Coming up with a suitable living arrangement for your family is one of the most difficult undertakings after divorce; this is particularly true for joint-custody families. The traditional arrangement involves the parents setting up completely separate households and the children moving between the households as per the custody schedule.
However, for some families this is not an agreeable or equitable arrangement. In response, some families have begun experimenting with a new living arrangement: “nesting.”
What is nesting and how is it different?
The idea of nesting is that it emulates the way parent birds take care of young in the nest. That is, baby birds stay in one nest and it is the parent birds that do all the moving. Likewise, in a post-divorce nesting living arrangement, the child or children stay in one household while the parents move in and out according to what the custody schedule demands.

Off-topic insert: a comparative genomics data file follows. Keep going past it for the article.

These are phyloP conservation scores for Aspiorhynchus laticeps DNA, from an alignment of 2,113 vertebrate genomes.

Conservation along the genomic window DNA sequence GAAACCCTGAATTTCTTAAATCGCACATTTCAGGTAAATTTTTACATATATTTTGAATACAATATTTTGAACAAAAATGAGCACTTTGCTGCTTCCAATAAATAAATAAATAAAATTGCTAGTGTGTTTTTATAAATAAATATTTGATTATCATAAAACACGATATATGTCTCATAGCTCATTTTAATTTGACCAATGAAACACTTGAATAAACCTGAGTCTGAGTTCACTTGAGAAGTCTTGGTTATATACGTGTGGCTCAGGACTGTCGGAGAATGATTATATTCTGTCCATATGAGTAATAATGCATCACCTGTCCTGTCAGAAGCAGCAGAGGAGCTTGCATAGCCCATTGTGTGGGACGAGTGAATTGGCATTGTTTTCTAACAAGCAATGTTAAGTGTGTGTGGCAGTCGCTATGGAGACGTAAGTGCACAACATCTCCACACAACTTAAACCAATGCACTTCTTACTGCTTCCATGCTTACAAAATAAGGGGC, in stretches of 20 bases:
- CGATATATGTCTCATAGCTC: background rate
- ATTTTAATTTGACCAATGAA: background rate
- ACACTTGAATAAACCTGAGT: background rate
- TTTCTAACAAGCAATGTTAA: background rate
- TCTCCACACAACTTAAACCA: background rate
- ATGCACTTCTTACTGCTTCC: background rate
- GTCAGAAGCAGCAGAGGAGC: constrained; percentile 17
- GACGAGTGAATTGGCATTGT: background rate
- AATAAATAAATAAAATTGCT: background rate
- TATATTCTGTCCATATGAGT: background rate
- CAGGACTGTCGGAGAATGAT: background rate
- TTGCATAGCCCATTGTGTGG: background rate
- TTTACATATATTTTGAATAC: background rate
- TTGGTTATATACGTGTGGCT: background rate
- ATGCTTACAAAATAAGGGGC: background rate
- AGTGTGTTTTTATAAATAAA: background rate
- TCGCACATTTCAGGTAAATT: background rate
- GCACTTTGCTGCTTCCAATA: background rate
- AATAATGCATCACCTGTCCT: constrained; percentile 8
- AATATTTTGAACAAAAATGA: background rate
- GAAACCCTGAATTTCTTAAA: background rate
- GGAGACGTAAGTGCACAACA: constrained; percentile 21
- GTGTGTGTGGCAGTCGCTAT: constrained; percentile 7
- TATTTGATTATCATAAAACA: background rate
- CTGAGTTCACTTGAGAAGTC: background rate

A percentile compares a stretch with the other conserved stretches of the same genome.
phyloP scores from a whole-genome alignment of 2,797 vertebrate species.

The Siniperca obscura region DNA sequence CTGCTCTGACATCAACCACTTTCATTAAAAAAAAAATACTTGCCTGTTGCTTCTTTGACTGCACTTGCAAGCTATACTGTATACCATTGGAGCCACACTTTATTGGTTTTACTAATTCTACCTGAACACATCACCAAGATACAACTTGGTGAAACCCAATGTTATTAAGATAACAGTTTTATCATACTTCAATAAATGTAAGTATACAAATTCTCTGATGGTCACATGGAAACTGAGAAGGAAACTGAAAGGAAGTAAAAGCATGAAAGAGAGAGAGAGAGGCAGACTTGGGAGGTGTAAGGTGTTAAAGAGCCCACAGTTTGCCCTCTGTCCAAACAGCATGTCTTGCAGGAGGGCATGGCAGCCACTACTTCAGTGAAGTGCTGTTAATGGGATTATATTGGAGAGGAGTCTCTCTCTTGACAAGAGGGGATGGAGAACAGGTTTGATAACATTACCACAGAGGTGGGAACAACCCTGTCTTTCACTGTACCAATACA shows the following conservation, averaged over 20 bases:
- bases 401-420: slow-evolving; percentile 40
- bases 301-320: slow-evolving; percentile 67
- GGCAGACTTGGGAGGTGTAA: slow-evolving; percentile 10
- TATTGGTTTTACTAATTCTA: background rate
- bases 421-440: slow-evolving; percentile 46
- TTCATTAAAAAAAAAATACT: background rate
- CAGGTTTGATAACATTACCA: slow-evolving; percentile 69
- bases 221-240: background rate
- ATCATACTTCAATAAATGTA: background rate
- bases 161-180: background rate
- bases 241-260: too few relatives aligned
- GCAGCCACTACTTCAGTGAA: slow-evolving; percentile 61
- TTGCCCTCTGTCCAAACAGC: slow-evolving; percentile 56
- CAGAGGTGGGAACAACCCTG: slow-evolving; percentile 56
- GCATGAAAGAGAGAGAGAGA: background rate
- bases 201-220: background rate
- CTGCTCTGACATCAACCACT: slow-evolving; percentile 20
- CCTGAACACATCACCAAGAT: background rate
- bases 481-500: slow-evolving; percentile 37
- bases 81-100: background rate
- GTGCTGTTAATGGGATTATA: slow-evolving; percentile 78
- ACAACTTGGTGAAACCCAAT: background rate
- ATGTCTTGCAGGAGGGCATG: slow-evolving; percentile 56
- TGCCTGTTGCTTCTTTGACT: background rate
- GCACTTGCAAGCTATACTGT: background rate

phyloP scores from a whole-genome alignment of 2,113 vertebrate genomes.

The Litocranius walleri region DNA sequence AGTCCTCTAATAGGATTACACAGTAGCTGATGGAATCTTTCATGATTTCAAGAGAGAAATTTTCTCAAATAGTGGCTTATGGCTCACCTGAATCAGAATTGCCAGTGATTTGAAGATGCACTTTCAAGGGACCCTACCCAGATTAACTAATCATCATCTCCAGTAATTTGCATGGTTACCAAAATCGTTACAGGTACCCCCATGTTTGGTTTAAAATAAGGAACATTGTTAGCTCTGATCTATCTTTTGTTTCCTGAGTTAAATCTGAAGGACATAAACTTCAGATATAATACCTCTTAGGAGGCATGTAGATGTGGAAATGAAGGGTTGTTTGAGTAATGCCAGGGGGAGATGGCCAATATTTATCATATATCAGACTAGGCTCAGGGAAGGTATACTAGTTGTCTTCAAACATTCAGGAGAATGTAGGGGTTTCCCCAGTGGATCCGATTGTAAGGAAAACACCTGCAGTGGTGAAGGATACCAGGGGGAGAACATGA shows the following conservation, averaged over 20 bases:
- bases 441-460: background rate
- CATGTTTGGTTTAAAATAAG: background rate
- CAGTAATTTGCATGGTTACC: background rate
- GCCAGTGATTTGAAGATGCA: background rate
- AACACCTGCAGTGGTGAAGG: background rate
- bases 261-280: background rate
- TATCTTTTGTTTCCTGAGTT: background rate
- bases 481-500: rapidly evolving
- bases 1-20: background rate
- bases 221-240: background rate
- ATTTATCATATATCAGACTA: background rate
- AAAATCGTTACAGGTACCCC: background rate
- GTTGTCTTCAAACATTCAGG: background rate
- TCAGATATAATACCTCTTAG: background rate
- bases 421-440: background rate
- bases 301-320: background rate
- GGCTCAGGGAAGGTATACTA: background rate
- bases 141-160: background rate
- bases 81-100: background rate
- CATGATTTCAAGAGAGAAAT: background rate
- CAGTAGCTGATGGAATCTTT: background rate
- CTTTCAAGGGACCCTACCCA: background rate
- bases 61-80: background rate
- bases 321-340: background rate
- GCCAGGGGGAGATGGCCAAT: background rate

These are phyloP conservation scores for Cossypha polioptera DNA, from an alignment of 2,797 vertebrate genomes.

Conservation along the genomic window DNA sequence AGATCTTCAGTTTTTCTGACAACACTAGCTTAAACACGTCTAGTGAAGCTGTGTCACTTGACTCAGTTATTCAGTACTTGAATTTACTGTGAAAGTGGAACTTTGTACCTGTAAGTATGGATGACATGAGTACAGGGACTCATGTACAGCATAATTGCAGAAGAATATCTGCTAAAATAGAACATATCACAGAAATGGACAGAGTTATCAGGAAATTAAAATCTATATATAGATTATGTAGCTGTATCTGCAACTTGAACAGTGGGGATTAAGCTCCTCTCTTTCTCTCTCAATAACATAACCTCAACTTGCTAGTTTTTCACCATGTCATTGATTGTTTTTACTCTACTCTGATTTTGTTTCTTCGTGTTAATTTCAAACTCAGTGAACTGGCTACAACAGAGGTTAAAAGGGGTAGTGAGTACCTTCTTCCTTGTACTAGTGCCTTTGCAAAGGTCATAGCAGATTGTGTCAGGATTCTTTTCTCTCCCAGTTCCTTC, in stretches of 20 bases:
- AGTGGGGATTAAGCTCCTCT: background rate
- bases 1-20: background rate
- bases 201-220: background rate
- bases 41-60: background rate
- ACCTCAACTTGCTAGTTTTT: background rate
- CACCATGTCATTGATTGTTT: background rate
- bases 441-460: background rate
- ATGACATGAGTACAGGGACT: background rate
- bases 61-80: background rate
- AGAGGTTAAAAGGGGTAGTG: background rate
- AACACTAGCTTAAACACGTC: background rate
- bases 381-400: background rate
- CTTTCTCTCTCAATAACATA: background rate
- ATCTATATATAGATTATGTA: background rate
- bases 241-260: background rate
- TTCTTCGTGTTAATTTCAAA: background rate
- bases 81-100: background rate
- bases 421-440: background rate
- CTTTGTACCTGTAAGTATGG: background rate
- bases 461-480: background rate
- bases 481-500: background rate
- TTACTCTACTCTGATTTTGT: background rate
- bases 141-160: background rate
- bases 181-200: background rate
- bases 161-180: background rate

Who does nesting benefit?
Many families end up in a de-facto nesting situation at the beginning of divorce. In this instance, both parents are usually trying to get space from each other while not disrupting their children’s lives too much. If any children in the household have special needs, nesting may be the only realistic arrangement as moving special needs children between houses might be dangerous.
Nesting is also a good solution for families with older children. Many older children resent frequent moving much more than younger children do. A robust and stable nesting arrangement can allow the children to maintain a steady schedule until they graduate high school and leave the “nest.”